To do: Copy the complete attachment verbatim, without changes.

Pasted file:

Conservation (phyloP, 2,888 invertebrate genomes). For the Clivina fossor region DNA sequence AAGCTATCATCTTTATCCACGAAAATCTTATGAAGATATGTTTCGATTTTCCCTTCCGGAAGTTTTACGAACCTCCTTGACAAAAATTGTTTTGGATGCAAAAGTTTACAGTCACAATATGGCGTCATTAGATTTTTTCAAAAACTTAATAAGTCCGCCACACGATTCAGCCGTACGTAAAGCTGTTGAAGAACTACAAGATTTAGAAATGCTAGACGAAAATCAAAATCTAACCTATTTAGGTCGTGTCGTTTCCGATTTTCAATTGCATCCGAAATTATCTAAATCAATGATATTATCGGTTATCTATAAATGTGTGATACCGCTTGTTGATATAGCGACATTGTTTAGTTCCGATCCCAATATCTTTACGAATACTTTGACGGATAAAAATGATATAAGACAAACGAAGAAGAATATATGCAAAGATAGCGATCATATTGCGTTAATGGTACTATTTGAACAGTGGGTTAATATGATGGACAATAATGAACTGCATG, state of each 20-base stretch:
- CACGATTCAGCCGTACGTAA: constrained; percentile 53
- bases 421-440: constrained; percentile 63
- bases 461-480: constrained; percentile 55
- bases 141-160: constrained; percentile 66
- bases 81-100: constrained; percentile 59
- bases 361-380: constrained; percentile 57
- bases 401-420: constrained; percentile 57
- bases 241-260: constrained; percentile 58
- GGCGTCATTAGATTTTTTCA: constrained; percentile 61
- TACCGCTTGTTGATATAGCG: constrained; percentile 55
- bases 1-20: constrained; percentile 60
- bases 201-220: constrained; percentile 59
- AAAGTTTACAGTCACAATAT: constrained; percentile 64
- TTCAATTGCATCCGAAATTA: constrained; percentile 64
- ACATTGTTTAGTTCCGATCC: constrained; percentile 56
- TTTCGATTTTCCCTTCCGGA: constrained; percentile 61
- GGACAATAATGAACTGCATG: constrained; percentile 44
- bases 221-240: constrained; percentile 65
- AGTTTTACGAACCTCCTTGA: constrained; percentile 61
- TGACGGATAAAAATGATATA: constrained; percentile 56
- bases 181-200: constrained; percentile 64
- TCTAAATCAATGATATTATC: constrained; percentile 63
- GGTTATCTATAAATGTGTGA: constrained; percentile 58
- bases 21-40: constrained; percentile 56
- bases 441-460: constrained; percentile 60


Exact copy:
Conservation (phyloP, 2,888 invertebrate genomes). For the Clivina fossor region DNA sequence AAGCTATCATCTTTATCCACGAAAATCTTATGAAGATATGTTTCGATTTTCCCTTCCGGAAGTTTTACGAACCTCCTTGACAAAAATTGTTTTGGATGCAAAAGTTTACAGTCACAATATGGCGTCATTAGATTTTTTCAAAAACTTAATAAGTCCGCCACACGATTCAGCCGTACGTAAAGCTGTTGAAGAACTACAAGATTTAGAAATGCTAGACGAAAATCAAAATCTAACCTATTTAGGTCGTGTCGTTTCCGATTTTCAATTGCATCCGAAATTATCTAAATCAATGATATTATCGGTTATCTATAAATGTGTGATACCGCTTGTTGATATAGCGACATTGTTTAGTTCCGATCCCAATATCTTTACGAATACTTTGACGGATAAAAATGATATAAGACAAACGAAGAAGAATATATGCAAAGATAGCGATCATATTGCGTTAATGGTACTATTTGAACAGTGGGTTAATATGATGGACAATAATGAACTGCATG, state of each 20-base stretch:
- CACGATTCAGCCGTACGTAA: constrained; percentile 53
- bases 421-440: constrained; percentile 63
- bases 461-480: constrained; percentile 55
- bases 141-160: constrained; percentile 66
- bases 81-100: constrained; percentile 59
- bases 361-380: constrained; percentile 57
- bases 401-420: constrained; percentile 57
- bases 241-260: constrained; percentile 58
- GGCGTCATTAGATTTTTTCA: constrained; percentile 61
- TACCGCTTGTTGATATAGCG: constrained; percentile 55
- bases 1-20: constrained; percentile 60
- bases 201-220: constrained; percentile 59
- AAAGTTTACAGTCACAATAT: constrained; percentile 64
- TTCAATTGCATCCGAAATTA: constrained; percentile 64
- ACATTGTTTAGTTCCGATCC: constrained; percentile 56
- TTTCGATTTTCCCTTCCGGA: constrained; percentile 61
- GGACAATAATGAACTGCATG: constrained; percentile 44
- bases 221-240: constrained; percentile 65
- AGTTTTACGAACCTCCTTGA: constrained; percentile 61
- TGACGGATAAAAATGATATA: constrained; percentile 56
- bases 181-200: constrained; percentile 64
- TCTAAATCAATGATATTATC: constrained; percentile 63
- GGTTATCTATAAATGTGTGA: constrained; percentile 58
- bases 21-40: constrained; percentile 56
- bases 441-460: constrained; percentile 60